Our MA Graphic Communication is an ideal opportunity to develop your skills and interests by exploring the creative issues and technical aspects of graphic design today. For designers working in industry, it offers a platform for career development by revising, developing and updating your skills.
The practical element of this masters degree in graphic communication is strengthened by an enhanced critical understanding of contemporary professional design debates, issues and trends, plus a greater understanding of research methodologies and how to apply them effectively.
If you choose to study on a creative postgraduate course at the University of South Wales, you will also benefit from being part of a vibrant international student community.
The MA Graphic Communication includes the following modules: - Graphic Communication Principles - Design Research Methods - Design Masters Project - Professional Design Practice - Graphic Communication Major Project - Graphic Communication Independent Study
Additionally, international students can choose a Design History and Context module to engage with historic and contemporary global design issues.
Common Modules: The Faculty understands the importance of a strong grounding in research knowledge and skills, enterprise and innovation as part of a balanced postgraduate education.
We also recognise that each student has different requirements of their postgraduate experience.
You can choose to study one of the following three, 20 credit common modules. Each of these has a different focus, enabling you to select the module that will be most beneficial to you.
- Creative and Cultural Entrepreneurship This module aims to develop your knowledge of the methods to identify, develop and manage enterprise and innovation in the creative sector. It will then help you apply this to your own entrepreneurial project.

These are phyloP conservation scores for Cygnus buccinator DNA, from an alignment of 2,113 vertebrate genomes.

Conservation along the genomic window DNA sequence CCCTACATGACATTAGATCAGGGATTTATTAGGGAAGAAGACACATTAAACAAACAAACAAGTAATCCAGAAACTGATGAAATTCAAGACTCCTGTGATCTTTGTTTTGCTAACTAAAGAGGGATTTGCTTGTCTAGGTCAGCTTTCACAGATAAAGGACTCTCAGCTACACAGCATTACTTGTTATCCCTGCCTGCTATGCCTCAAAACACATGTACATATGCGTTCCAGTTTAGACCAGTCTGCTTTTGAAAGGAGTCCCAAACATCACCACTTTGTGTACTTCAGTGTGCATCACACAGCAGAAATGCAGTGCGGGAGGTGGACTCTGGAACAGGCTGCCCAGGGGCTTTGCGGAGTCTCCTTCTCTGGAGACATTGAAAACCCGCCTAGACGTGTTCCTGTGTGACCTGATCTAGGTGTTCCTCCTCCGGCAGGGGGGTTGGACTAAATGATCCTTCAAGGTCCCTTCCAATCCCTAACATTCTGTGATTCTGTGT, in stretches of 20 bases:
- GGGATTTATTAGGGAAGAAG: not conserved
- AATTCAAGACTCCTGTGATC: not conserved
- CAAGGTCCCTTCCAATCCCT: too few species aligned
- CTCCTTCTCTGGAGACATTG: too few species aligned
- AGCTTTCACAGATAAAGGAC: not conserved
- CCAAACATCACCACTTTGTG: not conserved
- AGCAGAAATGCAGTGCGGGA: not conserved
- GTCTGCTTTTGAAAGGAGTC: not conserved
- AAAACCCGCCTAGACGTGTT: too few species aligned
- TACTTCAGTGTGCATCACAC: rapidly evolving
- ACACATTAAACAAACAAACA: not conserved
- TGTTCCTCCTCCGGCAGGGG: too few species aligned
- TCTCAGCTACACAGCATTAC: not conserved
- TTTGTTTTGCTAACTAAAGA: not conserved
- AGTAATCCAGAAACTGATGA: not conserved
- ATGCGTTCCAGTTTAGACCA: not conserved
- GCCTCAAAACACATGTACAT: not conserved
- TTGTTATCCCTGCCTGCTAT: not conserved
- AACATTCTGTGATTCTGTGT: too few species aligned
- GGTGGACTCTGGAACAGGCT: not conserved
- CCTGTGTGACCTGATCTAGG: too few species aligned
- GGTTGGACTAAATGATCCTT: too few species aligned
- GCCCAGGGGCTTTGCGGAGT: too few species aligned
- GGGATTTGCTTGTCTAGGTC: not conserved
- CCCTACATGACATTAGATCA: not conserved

- Research and Practice in the Creative and Cultural Industries The focus of this module is on the development of research knowledge and skills, while also encouraging critical engagement with approaches to creative practice. You will also explore ideas, debates and issues in the creative and cultural industries.
- Research Paradigms This module focuses on research paradigms and their theoretical underpinnings. It also looks at key conceptual tools drawn from a wide range of subject areas relevant to postgraduate research in the creative industries.
Learning and teaching methods
At the University of South Wales, we pride ourselves on providing a creative, friendly and professional environment. Our well-equipped studios include state-of-the art Macintosh computers and PC facilities with industry-standard software packages. Studio and workshop tutorials are supplemented by lectures, seminars, integrated case-study analysis, discussion groups and multimedia presentations. Staff are active in research and/or consultancy, and are often joined by a range of visiting designers and practitioners.
Work Experience and Employment Prospects
During the MA Graphic Communication course, you will develop the practical, analytical, technological and problem-solving skills needed to meet the complex and changing role of the graphic designer.
Learning Through Employment: Learning Through Employment is a University of South Wales framework that offers students who are already in employment the opportunity to gain credits towards a postgraduate qualification.
The programme is structured so that the majority of learning takes place through active and reflective engagement with your work activities, underpinned by the appropriate academic knowledge and skills.
All postgraduate courses in the Faculty of Creative and Cultural Industries offer students the opportunity to undertake a 60 credit Learning Through Employment Research Project as an alternative to a traditional final dissertation, major project or production.
The focus of the project is an individual, organisational problem solving, knowledge-based approach.
As such, it has been is designed for practising professionals to provide them with the tools to succeed in the workplace.
This truly flexible approach means that projects can be based on an agreed area of work, benefitting students and employers, and because the majority of the project is carried out in the workplace, it can potentially be undertaken anywhere in the world.